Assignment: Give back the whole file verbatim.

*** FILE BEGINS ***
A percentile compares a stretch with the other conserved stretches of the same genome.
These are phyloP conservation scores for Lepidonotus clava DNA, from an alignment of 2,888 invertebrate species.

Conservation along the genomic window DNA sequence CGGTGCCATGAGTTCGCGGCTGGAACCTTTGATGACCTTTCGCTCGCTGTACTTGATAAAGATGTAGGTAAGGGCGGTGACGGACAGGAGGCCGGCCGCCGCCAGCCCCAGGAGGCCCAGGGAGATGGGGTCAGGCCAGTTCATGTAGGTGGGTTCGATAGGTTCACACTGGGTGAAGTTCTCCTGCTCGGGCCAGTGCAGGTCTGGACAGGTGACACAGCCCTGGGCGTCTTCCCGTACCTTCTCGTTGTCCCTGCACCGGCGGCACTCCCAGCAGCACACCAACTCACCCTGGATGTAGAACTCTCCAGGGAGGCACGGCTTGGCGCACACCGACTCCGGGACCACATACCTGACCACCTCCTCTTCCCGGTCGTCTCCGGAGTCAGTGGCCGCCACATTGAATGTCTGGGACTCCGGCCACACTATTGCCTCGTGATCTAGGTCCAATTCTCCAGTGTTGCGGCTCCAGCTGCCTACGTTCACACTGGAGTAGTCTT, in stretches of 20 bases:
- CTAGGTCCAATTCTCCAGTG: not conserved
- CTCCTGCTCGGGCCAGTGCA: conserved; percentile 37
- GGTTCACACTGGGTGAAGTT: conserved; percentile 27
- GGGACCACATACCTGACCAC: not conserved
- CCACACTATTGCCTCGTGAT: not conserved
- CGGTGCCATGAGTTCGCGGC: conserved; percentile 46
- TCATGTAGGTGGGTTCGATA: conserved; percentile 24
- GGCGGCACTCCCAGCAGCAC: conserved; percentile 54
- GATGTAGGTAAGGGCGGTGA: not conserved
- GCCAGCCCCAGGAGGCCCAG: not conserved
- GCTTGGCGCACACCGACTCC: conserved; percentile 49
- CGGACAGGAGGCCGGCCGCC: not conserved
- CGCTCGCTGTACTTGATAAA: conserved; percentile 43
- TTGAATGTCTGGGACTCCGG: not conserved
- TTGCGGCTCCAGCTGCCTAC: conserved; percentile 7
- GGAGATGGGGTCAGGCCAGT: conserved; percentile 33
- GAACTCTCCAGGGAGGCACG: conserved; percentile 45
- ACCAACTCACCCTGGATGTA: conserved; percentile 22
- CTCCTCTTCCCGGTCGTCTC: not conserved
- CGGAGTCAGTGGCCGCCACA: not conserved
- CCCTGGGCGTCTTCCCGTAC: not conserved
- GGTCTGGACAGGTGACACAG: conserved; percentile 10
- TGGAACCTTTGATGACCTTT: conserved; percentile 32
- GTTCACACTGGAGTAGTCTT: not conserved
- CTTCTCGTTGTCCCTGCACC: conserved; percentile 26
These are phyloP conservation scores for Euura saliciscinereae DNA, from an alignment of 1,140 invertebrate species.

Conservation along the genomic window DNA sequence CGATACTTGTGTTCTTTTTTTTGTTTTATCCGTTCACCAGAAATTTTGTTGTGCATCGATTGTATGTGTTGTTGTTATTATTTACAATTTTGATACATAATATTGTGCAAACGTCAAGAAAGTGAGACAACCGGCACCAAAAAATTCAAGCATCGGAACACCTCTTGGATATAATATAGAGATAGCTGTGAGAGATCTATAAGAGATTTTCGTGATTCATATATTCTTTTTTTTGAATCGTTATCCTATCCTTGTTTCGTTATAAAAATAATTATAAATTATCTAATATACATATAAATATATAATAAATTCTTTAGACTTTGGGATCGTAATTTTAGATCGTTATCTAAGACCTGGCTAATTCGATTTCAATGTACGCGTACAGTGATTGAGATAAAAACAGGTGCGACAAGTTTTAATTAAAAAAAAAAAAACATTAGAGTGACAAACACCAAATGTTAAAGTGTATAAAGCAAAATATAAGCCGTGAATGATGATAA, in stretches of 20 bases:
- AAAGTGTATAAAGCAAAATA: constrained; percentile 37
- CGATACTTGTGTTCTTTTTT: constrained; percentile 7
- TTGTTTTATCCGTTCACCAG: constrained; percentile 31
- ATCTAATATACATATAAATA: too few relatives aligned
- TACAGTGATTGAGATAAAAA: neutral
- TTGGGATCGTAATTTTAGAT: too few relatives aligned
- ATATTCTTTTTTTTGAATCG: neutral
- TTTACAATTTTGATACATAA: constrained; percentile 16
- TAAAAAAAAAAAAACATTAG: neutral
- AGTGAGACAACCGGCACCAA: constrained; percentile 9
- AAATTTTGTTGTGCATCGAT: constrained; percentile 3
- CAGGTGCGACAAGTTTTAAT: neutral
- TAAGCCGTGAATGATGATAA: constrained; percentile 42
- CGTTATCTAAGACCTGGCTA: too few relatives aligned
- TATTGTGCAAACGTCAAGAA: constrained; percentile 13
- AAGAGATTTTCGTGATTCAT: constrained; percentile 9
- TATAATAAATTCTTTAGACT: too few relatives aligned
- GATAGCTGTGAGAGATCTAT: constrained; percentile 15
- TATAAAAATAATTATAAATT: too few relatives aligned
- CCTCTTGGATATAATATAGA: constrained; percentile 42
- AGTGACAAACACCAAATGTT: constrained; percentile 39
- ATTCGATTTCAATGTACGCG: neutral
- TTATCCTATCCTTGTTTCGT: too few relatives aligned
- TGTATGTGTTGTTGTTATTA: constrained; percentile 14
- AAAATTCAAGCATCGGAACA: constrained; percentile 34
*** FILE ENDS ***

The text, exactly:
A percentile compares a stretch with the other conserved stretches of the same genome.
These are phyloP conservation scores for Lepidonotus clava DNA, from an alignment of 2,888 invertebrate species.

Conservation along the genomic window DNA sequence CGGTGCCATGAGTTCGCGGCTGGAACCTTTGATGACCTTTCGCTCGCTGTACTTGATAAAGATGTAGGTAAGGGCGGTGACGGACAGGAGGCCGGCCGCCGCCAGCCCCAGGAGGCCCAGGGAGATGGGGTCAGGCCAGTTCATGTAGGTGGGTTCGATAGGTTCACACTGGGTGAAGTTCTCCTGCTCGGGCCAGTGCAGGTCTGGACAGGTGACACAGCCCTGGGCGTCTTCCCGTACCTTCTCGTTGTCCCTGCACCGGCGGCACTCCCAGCAGCACACCAACTCACCCTGGATGTAGAACTCTCCAGGGAGGCACGGCTTGGCGCACACCGACTCCGGGACCACATACCTGACCACCTCCTCTTCCCGGTCGTCTCCGGAGTCAGTGGCCGCCACATTGAATGTCTGGGACTCCGGCCACACTATTGCCTCGTGATCTAGGTCCAATTCTCCAGTGTTGCGGCTCCAGCTGCCTACGTTCACACTGGAGTAGTCTT, in stretches of 20 bases:
- CTAGGTCCAATTCTCCAGTG: not conserved
- CTCCTGCTCGGGCCAGTGCA: conserved; percentile 37
- GGTTCACACTGGGTGAAGTT: conserved; percentile 27
- GGGACCACATACCTGACCAC: not conserved
- CCACACTATTGCCTCGTGAT: not conserved
- CGGTGCCATGAGTTCGCGGC: conserved; percentile 46
- TCATGTAGGTGGGTTCGATA: conserved; percentile 24
- GGCGGCACTCCCAGCAGCAC: conserved; percentile 54
- GATGTAGGTAAGGGCGGTGA: not conserved
- GCCAGCCCCAGGAGGCCCAG: not conserved
- GCTTGGCGCACACCGACTCC: conserved; percentile 49
- CGGACAGGAGGCCGGCCGCC: not conserved
- CGCTCGCTGTACTTGATAAA: conserved; percentile 43
- TTGAATGTCTGGGACTCCGG: not conserved
- TTGCGGCTCCAGCTGCCTAC: conserved; percentile 7
- GGAGATGGGGTCAGGCCAGT: conserved; percentile 33
- GAACTCTCCAGGGAGGCACG: conserved; percentile 45
- ACCAACTCACCCTGGATGTA: conserved; percentile 22
- CTCCTCTTCCCGGTCGTCTC: not conserved
- CGGAGTCAGTGGCCGCCACA: not conserved
- CCCTGGGCGTCTTCCCGTAC: not conserved
- GGTCTGGACAGGTGACACAG: conserved; percentile 10
- TGGAACCTTTGATGACCTTT: conserved; percentile 32
- GTTCACACTGGAGTAGTCTT: not conserved
- CTTCTCGTTGTCCCTGCACC: conserved; percentile 26
These are phyloP conservation scores for Euura saliciscinereae DNA, from an alignment of 1,140 invertebrate species.

Conservation along the genomic window DNA sequence CGATACTTGTGTTCTTTTTTTTGTTTTATCCGTTCACCAGAAATTTTGTTGTGCATCGATTGTATGTGTTGTTGTTATTATTTACAATTTTGATACATAATATTGTGCAAACGTCAAGAAAGTGAGACAACCGGCACCAAAAAATTCAAGCATCGGAACACCTCTTGGATATAATATAGAGATAGCTGTGAGAGATCTATAAGAGATTTTCGTGATTCATATATTCTTTTTTTTGAATCGTTATCCTATCCTTGTTTCGTTATAAAAATAATTATAAATTATCTAATATACATATAAATATATAATAAATTCTTTAGACTTTGGGATCGTAATTTTAGATCGTTATCTAAGACCTGGCTAATTCGATTTCAATGTACGCGTACAGTGATTGAGATAAAAACAGGTGCGACAAGTTTTAATTAAAAAAAAAAAAACATTAGAGTGACAAACACCAAATGTTAAAGTGTATAAAGCAAAATATAAGCCGTGAATGATGATAA, in stretches of 20 bases:
- AAAGTGTATAAAGCAAAATA: constrained; percentile 37
- CGATACTTGTGTTCTTTTTT: constrained; percentile 7
- TTGTTTTATCCGTTCACCAG: constrained; percentile 31
- ATCTAATATACATATAAATA: too few relatives aligned
- TACAGTGATTGAGATAAAAA: neutral
- TTGGGATCGTAATTTTAGAT: too few relatives aligned
- ATATTCTTTTTTTTGAATCG: neutral
- TTTACAATTTTGATACATAA: constrained; percentile 16
- TAAAAAAAAAAAAACATTAG: neutral
- AGTGAGACAACCGGCACCAA: constrained; percentile 9
- AAATTTTGTTGTGCATCGAT: constrained; percentile 3
- CAGGTGCGACAAGTTTTAAT: neutral
- TAAGCCGTGAATGATGATAA: constrained; percentile 42
- CGTTATCTAAGACCTGGCTA: too few relatives aligned
- TATTGTGCAAACGTCAAGAA: constrained; percentile 13
- AAGAGATTTTCGTGATTCAT: constrained; percentile 9
- TATAATAAATTCTTTAGACT: too few relatives aligned
- GATAGCTGTGAGAGATCTAT: constrained; percentile 15
- TATAAAAATAATTATAAATT: too few relatives aligned
- CCTCTTGGATATAATATAGA: constrained; percentile 42
- AGTGACAAACACCAAATGTT: constrained; percentile 39
- ATTCGATTTCAATGTACGCG: neutral
- TTATCCTATCCTTGTTTCGT: too few relatives aligned
- TGTATGTGTTGTTGTTATTA: constrained; percentile 14
- AAAATTCAAGCATCGGAACA: constrained; percentile 34